Since you'll be eating meat off the bones, be sure to cook it long enough that the thickest part of the meat is super fork tender and comes off the bones easily. Your total cooking time should be at least 2 hours, and may even be 2.5 hours for particularly meaty bones.

Frequently Asked Questions

I don't eat pork, can I substitute another meaty bones?

Absolutely! You can make this recipe with chicken feet if you like them, or wings. For beef you can use oxtail. Chicken will take 30-45 minutes to become tender, oxtail can take up to 3.5 hours.

I cannot find pork back or neck bones, what can I use instead?

You can make this dish using pork ribs. Baby back ribs or spareribs will work just as well. You can separate the bones into smaller chunks so they will fit in the pot. It will actually be a little easier to eat, but the resulting stock might not be as tasty because ribs have fewer exposed bone surfaces, which is what gives body to the stock. Alternatively, you can use chopped spare ribs that are often sold in small pieces at Chinese butchers. This will yield a better stock because there are many more exposed bones and a lot of cartilage. It'll also be much easier to eat, but the presentation will not be as extravagant as you won't have the mountain!

Can I make this dish less spicy?

Yes, but since chilies add a nice flavour to the broth, I suggest removing the seeds and pith from the chilies rather than using fewer chilies.

INGREDIENTS

For the pork stock:

  • 3 lb pork neck or back bonessee note 1
  • 3.7 qt water
  • Half an onionlarge dice, see note 2
  • Half a head garlicpeeled and smashed
  • ½ tsp white peppercornscracked
  • 2 Tbsp soy sauce
  • 2 Tbsp fish sauce

For the Leng Saeb Broth

  • 2 cups pork stockfrom above
  • 3 Tbsp lime juice
  • 1 Tbsp fish sauceapprox
  • 2 tsp sugar
  • 3 Tbsp chopped garlic
  • 3-4 Thai chiliesseeds removed if needed
  •  cup chopped cilantroif you have sawtooth coriander, you can add it too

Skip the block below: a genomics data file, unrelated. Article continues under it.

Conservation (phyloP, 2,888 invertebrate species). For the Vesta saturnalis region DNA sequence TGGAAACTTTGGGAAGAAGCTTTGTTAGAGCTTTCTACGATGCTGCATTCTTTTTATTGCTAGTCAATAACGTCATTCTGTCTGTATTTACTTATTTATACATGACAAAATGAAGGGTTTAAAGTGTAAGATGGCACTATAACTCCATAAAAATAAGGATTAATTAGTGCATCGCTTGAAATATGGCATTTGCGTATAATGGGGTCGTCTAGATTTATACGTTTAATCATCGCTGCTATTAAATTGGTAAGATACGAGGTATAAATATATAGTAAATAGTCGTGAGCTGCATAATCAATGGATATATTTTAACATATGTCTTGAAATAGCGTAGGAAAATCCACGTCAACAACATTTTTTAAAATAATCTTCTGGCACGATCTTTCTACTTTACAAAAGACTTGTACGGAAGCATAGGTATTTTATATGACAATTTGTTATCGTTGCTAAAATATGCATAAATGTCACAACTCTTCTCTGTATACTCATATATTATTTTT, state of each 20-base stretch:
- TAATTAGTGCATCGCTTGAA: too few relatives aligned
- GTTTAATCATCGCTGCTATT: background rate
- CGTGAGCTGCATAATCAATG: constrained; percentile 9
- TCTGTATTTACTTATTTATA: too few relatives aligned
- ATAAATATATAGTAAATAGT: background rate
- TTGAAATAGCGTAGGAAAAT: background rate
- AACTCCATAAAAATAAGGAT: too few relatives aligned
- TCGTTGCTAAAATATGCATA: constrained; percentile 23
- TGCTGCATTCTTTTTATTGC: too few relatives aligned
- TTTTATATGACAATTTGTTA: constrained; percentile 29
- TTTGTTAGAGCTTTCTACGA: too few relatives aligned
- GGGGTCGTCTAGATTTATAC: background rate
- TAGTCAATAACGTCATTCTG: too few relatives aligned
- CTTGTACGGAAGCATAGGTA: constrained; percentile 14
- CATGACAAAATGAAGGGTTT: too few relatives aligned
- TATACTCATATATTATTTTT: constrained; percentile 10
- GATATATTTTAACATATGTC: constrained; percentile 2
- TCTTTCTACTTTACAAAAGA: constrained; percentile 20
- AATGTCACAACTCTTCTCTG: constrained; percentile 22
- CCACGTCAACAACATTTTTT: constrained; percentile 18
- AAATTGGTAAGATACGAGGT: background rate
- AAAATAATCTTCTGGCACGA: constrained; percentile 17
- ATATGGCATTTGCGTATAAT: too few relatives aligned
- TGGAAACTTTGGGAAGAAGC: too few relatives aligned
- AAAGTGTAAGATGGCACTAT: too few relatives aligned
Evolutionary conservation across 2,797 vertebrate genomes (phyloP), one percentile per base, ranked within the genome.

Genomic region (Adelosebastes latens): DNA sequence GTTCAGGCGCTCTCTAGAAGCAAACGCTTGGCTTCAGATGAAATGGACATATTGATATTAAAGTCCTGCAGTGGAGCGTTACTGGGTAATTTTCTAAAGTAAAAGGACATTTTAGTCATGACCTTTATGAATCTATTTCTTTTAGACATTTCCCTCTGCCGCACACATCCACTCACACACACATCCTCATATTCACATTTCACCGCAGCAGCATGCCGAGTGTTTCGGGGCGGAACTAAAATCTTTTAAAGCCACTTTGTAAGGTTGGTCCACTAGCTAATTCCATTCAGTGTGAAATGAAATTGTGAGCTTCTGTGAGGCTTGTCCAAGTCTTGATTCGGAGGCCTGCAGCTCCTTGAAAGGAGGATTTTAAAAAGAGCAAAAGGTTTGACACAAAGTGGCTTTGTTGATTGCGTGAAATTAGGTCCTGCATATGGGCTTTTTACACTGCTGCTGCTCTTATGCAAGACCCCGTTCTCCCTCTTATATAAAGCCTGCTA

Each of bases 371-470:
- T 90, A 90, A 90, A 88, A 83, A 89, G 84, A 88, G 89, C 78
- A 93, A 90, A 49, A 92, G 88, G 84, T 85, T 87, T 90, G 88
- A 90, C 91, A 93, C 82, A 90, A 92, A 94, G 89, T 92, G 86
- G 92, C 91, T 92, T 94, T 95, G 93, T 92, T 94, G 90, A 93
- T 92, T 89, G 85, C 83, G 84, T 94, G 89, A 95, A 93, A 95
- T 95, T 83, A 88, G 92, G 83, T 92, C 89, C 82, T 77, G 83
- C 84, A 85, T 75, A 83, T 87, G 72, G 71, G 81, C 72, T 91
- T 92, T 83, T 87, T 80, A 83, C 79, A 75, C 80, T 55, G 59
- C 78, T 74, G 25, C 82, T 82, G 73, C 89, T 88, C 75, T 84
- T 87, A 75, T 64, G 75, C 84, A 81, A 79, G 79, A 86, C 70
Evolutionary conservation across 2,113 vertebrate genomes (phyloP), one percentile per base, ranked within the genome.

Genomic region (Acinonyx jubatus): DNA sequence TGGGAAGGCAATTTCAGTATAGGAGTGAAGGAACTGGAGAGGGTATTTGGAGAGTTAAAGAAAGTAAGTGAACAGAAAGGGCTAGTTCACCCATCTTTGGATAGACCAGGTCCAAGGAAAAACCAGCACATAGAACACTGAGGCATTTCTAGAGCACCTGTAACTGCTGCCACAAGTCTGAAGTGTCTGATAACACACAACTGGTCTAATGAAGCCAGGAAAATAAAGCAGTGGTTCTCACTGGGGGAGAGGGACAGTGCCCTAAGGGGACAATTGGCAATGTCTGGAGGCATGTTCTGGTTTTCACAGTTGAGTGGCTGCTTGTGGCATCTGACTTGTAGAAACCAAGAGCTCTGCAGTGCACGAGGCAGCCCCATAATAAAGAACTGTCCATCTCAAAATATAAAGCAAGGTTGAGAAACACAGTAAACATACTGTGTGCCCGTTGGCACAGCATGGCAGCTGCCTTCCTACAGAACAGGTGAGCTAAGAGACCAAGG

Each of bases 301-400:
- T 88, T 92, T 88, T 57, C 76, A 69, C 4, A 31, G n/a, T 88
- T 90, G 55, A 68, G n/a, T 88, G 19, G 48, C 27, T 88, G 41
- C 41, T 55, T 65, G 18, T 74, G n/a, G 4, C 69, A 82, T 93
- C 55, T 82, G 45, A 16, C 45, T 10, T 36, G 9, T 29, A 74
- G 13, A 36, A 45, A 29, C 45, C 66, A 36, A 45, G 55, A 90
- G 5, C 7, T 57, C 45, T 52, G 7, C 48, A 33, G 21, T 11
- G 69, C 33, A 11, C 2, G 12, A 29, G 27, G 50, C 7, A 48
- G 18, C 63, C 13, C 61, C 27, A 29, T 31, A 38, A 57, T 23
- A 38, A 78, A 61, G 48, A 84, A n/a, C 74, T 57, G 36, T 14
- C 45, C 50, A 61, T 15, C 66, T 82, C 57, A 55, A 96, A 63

• Jasmine rice for serving

NOTES

  1. You can buy pork neck bones or back bones at Chinese butchers or grocery stores. Choose neck bones if you can, as they tend to have more meat. Alternatively, you can use pork ribs. See more info in the FAQ above.
  2. If you have daikon radish, you can add about 2 cups of peeled and large diced daikon to the broth either instead of, or in addition to, the onion.

INSTRUCTIONS

To make the pork stock

  • In a large stock pot add the bones and cover with the water. Add the soy sauce and the fish sauce and bring to a simmer. Simmer for 30 minutes or until a significant amount of scum collects on top. Skim off the scum and discard.
    3 lb pork neck or back bones,2 Tbsp soy sauce,2 Tbsp fish sauce,3.7 qt water
  • Add the onions, garlic, and peppercorns and simmer for another 1.5 hours or until the meat is fork tender. If water dries up too quickly, top it off just until the bones are submerged.
    Half an onion,Half a head garlic,½ tsp white peppercorns

To make the Saeb broth

  • Take 2 cups of the pork stock and bring to a boil in a small pot. Keep the pork bones in the broth to keep them moist until ready to serve. Meanwhile pound the chilies in a mortar and pestle until broken into bits or finely chop them.
    2 cups pork stock,3-4 Thai chilies
  • Once the broth is boiling, turn off the heat and immediately add the garlic and chilies. Season with the sugar, fish sauce and lime juice, then taste and add more fish sauce if needed. (How much fish sauce depends on how far your stock reduced, so you have to taste and adjust here.) When ready to serve, stir in the cilantro.
    3 Tbsp lime juice,1 Tbsp fish sauce,2 tsp sugar,3 Tbsp chopped garlic,⅔ cup chopped cilantro

To serve

  • Arrange the pork bones into a big pile on a platter that has enough depth to it to hold the broth. Ladle the seasoned broth over the pork, allowing the garlic and the chilies to rest on the bones. Serve with jasmine rice. You can use a spoon and fork to pick the meat off of the bones, but feel free to use your hands when needed. The broth is the best part of this, so be sure to sip on that as you eat, and drench your rice with it! *You can save the remaining broth for noodle soups. They will last in the fridge for about a week, and will freeze indefinitely.
    Jasmine rice for serving